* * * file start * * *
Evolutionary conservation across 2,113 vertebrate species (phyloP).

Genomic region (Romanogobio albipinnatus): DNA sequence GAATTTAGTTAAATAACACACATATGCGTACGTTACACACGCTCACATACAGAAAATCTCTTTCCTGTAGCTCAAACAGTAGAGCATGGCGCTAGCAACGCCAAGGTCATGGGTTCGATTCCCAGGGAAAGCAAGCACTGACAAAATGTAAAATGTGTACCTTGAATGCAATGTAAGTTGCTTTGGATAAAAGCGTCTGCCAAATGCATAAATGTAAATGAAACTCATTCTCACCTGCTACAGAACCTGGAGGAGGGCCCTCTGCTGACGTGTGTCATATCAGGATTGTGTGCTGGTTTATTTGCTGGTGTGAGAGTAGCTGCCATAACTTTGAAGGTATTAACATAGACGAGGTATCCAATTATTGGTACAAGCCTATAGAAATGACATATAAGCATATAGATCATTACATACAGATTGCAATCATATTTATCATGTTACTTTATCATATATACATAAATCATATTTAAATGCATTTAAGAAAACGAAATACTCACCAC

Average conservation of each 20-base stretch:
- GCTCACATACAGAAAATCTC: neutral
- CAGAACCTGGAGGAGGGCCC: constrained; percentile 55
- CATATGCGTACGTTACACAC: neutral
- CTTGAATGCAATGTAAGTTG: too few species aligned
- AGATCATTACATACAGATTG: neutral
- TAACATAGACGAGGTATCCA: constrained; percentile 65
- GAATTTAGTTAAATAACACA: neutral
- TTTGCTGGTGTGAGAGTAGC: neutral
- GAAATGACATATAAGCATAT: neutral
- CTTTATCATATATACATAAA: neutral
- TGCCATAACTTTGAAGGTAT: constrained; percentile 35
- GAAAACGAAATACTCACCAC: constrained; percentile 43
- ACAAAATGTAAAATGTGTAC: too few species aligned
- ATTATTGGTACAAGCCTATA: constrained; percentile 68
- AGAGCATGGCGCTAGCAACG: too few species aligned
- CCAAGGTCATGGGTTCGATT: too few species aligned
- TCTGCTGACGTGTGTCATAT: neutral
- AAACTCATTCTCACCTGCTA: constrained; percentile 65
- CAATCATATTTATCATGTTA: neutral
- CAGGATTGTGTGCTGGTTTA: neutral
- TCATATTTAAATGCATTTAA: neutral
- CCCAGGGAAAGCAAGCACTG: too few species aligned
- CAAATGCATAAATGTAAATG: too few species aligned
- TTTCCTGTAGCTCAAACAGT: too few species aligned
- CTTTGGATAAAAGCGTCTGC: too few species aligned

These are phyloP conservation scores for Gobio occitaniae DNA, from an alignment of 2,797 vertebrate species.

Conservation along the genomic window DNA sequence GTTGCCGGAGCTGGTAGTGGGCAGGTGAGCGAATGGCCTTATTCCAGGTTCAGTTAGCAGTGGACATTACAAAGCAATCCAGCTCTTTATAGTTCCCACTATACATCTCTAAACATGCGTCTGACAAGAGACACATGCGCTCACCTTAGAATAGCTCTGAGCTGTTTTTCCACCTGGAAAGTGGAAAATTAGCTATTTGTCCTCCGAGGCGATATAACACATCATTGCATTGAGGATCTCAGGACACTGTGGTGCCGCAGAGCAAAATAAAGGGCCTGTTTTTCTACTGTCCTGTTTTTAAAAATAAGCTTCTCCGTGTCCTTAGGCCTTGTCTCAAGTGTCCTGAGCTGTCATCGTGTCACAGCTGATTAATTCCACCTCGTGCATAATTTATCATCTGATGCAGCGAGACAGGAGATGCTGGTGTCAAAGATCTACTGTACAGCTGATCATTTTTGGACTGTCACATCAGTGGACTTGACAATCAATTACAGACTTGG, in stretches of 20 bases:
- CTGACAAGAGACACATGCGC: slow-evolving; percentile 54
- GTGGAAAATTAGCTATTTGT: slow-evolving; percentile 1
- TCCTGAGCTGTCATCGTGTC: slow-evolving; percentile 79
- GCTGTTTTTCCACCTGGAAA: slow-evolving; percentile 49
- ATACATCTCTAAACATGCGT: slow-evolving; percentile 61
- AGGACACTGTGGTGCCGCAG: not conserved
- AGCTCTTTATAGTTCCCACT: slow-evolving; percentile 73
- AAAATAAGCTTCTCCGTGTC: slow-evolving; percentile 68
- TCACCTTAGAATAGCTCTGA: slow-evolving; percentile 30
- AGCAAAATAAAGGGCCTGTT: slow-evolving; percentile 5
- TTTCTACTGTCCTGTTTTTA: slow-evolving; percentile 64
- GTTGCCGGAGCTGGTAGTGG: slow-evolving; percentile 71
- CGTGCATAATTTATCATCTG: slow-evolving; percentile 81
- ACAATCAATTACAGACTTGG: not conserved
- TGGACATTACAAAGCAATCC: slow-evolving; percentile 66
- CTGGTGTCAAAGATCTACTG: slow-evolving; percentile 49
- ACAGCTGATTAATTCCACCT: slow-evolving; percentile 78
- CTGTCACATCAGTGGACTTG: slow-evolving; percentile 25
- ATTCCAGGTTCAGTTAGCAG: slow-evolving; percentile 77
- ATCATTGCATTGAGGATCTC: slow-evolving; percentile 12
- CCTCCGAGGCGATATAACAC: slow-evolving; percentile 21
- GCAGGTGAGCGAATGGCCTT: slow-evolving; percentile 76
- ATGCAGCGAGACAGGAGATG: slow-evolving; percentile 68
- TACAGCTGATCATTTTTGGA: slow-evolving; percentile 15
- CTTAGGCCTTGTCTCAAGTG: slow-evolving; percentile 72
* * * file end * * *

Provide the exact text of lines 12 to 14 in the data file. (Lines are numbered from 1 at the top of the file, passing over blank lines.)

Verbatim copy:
- GAAATGACATATAAGCATAT: neutral
- CTTTATCATATATACATAAA: neutral
- TGCCATAACTTTGAAGGTAT: constrained; percentile 35